I enjoy the regular SF Python Meetup nights. We feature awesome speakers deep-diving cool Python technologies (seriously: next up is Thomas Hatch talking Salt Stack on July 10th). Lately, however, Grace, Hy and I have been trying to figure out how to be more welcoming to the beginners in the Bay Area's Python community.

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Posted June 30th, 2013 in Python (Comment)


Higher Order Functions in Python

I'm teaching a virtual class right now and with a week break thought a refresher video for my students was in order. If you've ever wanted to learn to use sorted/map/filter/reduce and friends in Python - watch on. (20 minute video after the jump).

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Posted June 17th, 2013 in Python (Comment)


Google IO Talks Mini-Review

I'm at Google IO blogging the talks I go to...

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Posted May 16th, 2013 in Programming Technology (Comment)


Python/Django Talk tonight at USF in San Francisco

All are welcome tonight @ 6:30 at the University of San Francisco in the Kudlick Classroom (Harney Science Center 235) where I'll be presenting for the Special Lectures series for the Computer Science department there.

Please see the Special Lecture Series schedule for details. My talk is titled Django - Tips, Tricks and a dash of Python Magic. I'll be giving a brief overview of the fundamental pieces of the framework, a quick run-through of essential 3rd party Django apps, and discussion of advanced Python language features we can use to make our code more Djangoic Djangoish Djangoical like the rest of the Django code we use.

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Posted April 17th, 2013 in Python (Comment)


PyCon 2013 Poster Video is up!

My video interview from the PyCon 2013 Poster session is up!

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Posted April 17th, 2013 in Python (Comment)


My PyCon 2013 Poster

Just getting this up quickly in response to the very enthusiastic responses I received today at PyCon. Nobody yelled at me! (Guido did frown a bit though.) And very many of you came to tell me the same two things:

  1. I agree.
  2. What can I do to help?

I'll have more to say - both in explaining my ideas and in answering that second question - but in the meantime I just wanted to put up my poster for those who asked (warning: 1mb .pdf). Thanks again to everyone who stopped by my poster to chat. If you just can't wait to begin the conversation (or you didn't get a chance to yell at me!) I can be reached on twitter @simeonfranklin or via email (simeon at marakana dot com).

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Posted March 17th, 2013 in Python (Comment)


Modesto Scripting Language Meetup API Mashups

Recently the Modesto Scripting Language Meetup had another hack night. The theme of the meetup was Twilio apps and API's in general. We had presentations on Twilio and the Meetup REST API.

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Posted January 3rd, 2013 in Programming (Comment)


Ask an Expert - I'm wising up

After discovering that I was answering somebody else's test questions for them yesterday I'm less likely to answer questions like:

McDonald’s sells Chicken McNuggets in packages of 6, 9 or 20 McNuggets. Thus, it is possible, for example, to buy exactly 15 McNuggets (with one package of 6 and a second package of 9), but it is not possible to buy exactly 16 McNuggets, since no non- negative integer combination of 6's, 9's and 20's add up to 16. To determine if it is possible to buy exactly n McNuggets, one has to find non-negative integer values of a, b, and c such that 6a + 9b + 20c = n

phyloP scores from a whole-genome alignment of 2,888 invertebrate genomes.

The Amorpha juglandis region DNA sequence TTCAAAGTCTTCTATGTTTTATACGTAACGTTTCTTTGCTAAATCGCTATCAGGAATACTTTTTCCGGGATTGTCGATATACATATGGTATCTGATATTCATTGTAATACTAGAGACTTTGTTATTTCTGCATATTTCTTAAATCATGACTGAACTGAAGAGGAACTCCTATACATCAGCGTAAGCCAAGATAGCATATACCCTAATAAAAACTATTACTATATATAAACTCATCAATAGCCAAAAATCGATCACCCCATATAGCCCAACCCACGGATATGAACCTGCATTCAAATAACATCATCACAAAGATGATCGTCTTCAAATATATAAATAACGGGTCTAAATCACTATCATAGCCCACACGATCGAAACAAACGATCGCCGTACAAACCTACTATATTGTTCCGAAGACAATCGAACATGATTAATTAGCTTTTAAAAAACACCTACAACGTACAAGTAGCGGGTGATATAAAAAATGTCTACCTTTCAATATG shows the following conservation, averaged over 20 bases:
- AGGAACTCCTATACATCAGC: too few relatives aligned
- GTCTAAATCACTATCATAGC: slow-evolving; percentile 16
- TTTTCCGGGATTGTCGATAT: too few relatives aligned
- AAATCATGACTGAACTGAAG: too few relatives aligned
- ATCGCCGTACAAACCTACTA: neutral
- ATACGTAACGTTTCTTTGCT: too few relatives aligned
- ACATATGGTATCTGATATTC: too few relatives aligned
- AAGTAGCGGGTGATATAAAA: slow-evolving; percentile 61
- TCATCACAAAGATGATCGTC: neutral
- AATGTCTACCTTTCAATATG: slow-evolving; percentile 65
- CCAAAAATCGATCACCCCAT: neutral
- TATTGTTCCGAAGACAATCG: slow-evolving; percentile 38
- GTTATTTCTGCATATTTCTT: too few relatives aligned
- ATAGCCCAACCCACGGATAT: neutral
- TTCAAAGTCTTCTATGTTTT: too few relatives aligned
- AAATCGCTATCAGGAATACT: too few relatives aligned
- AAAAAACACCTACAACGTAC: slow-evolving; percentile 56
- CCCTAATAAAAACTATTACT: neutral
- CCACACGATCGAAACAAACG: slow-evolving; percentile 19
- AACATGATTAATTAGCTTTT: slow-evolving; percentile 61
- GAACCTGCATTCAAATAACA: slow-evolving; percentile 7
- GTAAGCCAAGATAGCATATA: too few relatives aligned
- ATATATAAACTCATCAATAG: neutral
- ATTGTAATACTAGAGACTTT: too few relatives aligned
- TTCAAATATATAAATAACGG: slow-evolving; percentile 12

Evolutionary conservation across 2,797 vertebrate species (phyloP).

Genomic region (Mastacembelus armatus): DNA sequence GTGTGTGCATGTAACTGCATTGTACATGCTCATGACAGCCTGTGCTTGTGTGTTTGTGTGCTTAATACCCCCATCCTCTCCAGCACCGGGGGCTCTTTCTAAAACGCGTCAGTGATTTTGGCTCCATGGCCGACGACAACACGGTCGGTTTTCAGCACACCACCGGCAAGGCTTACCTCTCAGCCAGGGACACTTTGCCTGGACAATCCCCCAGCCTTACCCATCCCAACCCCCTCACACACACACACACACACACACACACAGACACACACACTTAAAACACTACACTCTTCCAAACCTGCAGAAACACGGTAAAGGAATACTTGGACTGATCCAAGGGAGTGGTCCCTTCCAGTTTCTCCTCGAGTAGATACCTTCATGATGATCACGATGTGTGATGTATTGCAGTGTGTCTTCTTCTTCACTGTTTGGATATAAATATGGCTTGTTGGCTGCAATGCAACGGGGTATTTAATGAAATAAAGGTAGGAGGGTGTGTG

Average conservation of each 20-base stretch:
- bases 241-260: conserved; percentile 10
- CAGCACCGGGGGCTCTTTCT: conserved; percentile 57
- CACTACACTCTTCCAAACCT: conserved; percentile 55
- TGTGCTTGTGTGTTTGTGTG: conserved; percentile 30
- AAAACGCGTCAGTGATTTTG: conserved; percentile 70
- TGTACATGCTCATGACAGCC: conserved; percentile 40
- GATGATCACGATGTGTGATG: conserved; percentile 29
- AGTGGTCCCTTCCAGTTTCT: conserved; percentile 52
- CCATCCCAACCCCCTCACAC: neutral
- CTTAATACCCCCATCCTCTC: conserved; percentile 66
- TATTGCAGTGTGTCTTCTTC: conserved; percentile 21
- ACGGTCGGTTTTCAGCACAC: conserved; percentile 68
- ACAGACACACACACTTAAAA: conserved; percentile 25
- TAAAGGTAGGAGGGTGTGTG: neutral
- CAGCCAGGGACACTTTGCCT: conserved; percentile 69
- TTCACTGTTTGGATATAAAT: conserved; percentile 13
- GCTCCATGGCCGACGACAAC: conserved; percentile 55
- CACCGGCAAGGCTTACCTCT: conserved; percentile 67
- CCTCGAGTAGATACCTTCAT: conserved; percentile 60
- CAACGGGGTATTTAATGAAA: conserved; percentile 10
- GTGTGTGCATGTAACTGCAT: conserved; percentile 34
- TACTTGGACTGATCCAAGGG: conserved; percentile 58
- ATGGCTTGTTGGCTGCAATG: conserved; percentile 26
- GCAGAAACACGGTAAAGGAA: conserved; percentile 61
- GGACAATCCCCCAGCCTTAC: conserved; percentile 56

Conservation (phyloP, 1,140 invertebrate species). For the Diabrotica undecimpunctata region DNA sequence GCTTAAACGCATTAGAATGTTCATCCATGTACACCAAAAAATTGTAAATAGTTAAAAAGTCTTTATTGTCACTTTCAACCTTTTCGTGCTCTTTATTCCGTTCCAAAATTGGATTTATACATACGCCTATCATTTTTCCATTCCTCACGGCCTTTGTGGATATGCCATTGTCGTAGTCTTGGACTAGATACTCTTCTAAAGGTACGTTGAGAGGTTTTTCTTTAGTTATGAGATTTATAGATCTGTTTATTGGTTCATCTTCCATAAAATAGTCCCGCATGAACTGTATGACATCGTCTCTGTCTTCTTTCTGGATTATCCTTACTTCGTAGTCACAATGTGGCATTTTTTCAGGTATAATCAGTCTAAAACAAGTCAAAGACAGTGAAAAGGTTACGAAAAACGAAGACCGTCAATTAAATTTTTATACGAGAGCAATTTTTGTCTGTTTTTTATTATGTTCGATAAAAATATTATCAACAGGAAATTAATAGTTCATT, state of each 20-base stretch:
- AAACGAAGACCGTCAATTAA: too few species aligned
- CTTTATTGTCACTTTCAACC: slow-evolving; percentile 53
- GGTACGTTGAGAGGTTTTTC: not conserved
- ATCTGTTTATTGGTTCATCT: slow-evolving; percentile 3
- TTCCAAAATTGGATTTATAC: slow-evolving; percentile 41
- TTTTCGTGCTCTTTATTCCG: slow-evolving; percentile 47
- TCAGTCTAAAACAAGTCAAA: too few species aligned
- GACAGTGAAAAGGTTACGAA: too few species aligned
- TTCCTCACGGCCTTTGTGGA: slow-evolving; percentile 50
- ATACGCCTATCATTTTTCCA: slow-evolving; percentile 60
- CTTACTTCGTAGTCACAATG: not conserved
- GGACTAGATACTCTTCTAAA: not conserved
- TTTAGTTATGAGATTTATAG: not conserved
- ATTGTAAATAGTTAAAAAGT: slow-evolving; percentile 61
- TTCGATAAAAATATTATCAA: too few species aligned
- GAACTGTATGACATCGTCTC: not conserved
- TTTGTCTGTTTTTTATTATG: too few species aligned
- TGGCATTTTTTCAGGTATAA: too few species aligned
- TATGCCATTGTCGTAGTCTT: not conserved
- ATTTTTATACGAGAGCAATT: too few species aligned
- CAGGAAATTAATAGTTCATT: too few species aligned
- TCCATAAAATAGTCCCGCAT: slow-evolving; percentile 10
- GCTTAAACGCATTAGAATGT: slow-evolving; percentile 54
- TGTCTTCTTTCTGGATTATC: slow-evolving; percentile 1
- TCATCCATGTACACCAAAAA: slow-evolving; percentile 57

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Posted November 3rd, 2012 in Python (Comment)


Ask an Expert - Interlacing Strings

I get random questions from the internet… I hate to be helping people with their homework or interview questions - but sometimes the questions are fun! A commenter writes:

I have to write a code in python to concatenate two strings together, by successively alternating elements of each string (starting with the first character of s1). If one string is longer than the other, then the remaining elements of the longer string should simply be added at the end of the new string. For example, if we lace abcd and efghi, we would get the new string:'aebfcgdhi'.

Ok! Let’s tackle this problem a couple of different ways.

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Posted November 2nd, 2012 in Python (Comment)


Scheduling Tasks in Python

A student wrote in to ask about using the sched module to schedule re-occurring tasks at a particular time of day in Python. Here's what I came up with...

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Posted August 14th, 2012 in Python (Comment)


Using Django's Multiple Database Support

In a recent Django class one of my students posed the problem she was learning Django to tackle - she would be responsible for writing a web-based administrative interface to a database whose structure she wasn't allowed to modify. Can Django do that?

Absolutely - and Django even comes with a management command to bootstrap working with a legacy database. Let's create a brand new project, use a popular sample database as our target, and using Django's multi-db support to store Django's built-in model data in a separate database.

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Posted August 13th, 2012 in Django Python (Comment)


Understanding Python Decorators in 12 Easy Steps!

Ok, perhaps I jest. As a Python instructor decorators are a topic I find students consistently struggle with upon first exposure. That’s because decorators are hard to understand! Getting decorators requires understanding several functional programming concepts as well as feeling comfortable with some unique features of Python’s function definition and function calling syntax.